Planning underway for facility to honor Hawaii's Japanese-American WWII veterans
Project spearheaded by the Sons and Daughters of the 442nd
Plans are moving ahead for a legacy center honoring Hawaii's Japanese-American veterans who served in the armed forces in World War II.
The design and some funding is in place, but construction on the project is now a race against time.
The legacy center will pay tribute to young Japanese-American men who fought on the battlefields in Europe and the Pacific. Back home, they fought distrust, racial prejudice and discrimination.
The Sons and Daughters of the 442nd is spearheading the effort. “Our generation owes everything, what we do and who we are, to the veterans, to the legacy of our fathers,” said Wes Deguchi, board member of the Sons and Daughters of the 442nd.
Their vision is a two-story, 18,000 square-foot facility that will house historical documents related to the famed 100th Infantry Battalion, 442nd Regimental Combat Team, Military Intelligence Service and the 1399th Engineer Construction Battalion.
More important than the artifacts, the Nisei Veterans Legacy Center would tell the story of what happened in Hawaii after the war.
Stories like that of Ted Tsukiyama, who was 20 years old when he served in the MIS.
“The generations that follow should know the story -- what it was like to be an American who was never fully accepted,” said Tsukiyama.
He, like many others, went on to break ethnic barriers in the community, workplace and schools.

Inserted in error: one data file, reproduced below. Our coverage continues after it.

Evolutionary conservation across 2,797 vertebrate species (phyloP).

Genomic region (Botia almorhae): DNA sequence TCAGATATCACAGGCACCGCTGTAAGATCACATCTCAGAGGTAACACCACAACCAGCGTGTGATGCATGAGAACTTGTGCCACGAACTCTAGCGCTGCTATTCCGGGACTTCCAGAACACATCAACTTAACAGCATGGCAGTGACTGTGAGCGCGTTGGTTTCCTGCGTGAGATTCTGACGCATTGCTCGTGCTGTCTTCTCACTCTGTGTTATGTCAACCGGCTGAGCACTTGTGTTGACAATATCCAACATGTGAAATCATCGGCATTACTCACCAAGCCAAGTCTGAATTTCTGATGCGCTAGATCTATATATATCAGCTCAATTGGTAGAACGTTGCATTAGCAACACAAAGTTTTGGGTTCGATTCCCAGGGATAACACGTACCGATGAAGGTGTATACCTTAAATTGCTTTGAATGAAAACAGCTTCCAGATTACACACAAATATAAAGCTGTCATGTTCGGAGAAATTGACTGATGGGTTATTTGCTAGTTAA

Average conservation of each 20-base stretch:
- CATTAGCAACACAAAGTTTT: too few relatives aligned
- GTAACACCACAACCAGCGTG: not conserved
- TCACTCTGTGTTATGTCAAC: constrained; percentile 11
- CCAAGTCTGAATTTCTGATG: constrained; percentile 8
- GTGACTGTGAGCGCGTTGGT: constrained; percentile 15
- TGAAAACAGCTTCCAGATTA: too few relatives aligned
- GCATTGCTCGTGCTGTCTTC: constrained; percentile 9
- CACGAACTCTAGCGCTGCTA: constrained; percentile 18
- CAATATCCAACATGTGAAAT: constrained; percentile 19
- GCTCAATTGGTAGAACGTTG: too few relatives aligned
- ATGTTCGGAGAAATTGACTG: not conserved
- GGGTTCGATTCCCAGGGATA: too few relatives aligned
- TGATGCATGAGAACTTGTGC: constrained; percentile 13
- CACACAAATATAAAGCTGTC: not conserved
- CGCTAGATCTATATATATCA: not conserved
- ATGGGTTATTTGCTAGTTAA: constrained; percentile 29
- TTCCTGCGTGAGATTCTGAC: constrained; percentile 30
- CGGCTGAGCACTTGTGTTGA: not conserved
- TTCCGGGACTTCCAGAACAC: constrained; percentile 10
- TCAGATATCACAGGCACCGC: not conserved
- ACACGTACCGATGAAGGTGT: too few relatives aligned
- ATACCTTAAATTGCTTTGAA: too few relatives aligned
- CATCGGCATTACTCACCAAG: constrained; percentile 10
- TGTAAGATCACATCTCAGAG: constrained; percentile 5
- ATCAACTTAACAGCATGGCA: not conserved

“I think life is better, not only for Japanese Americans, but I think it helped to recognize and accept Americans of a lot of races,” said Tsukiyama.
“What we do with these accomplishments and these social changes and how it effects a multi-cultural, multi-ethnic community that is Hawaii -- that’s a different story, that’s a story that’s yet to be told,” said Fujio Matsuda, a 442nd veteran.
But there is much more work to do.
Final approval is still pending on building the center on the campus of University of Hawaii - West Oahu.
While the state has appropriated $150,000 in funding for planning and design, fundraising for construction has yet to begin.
In the meantime, the Nisei soldiers, now in their 80s and 90s, are quickly dwindling in number.
“If you lose the idea, you may never recapture it. So we have to get started,” said Matsuda.
The plan is to have the legacy center be an extension of the UH West Oahu campus and serve as a living research facility.
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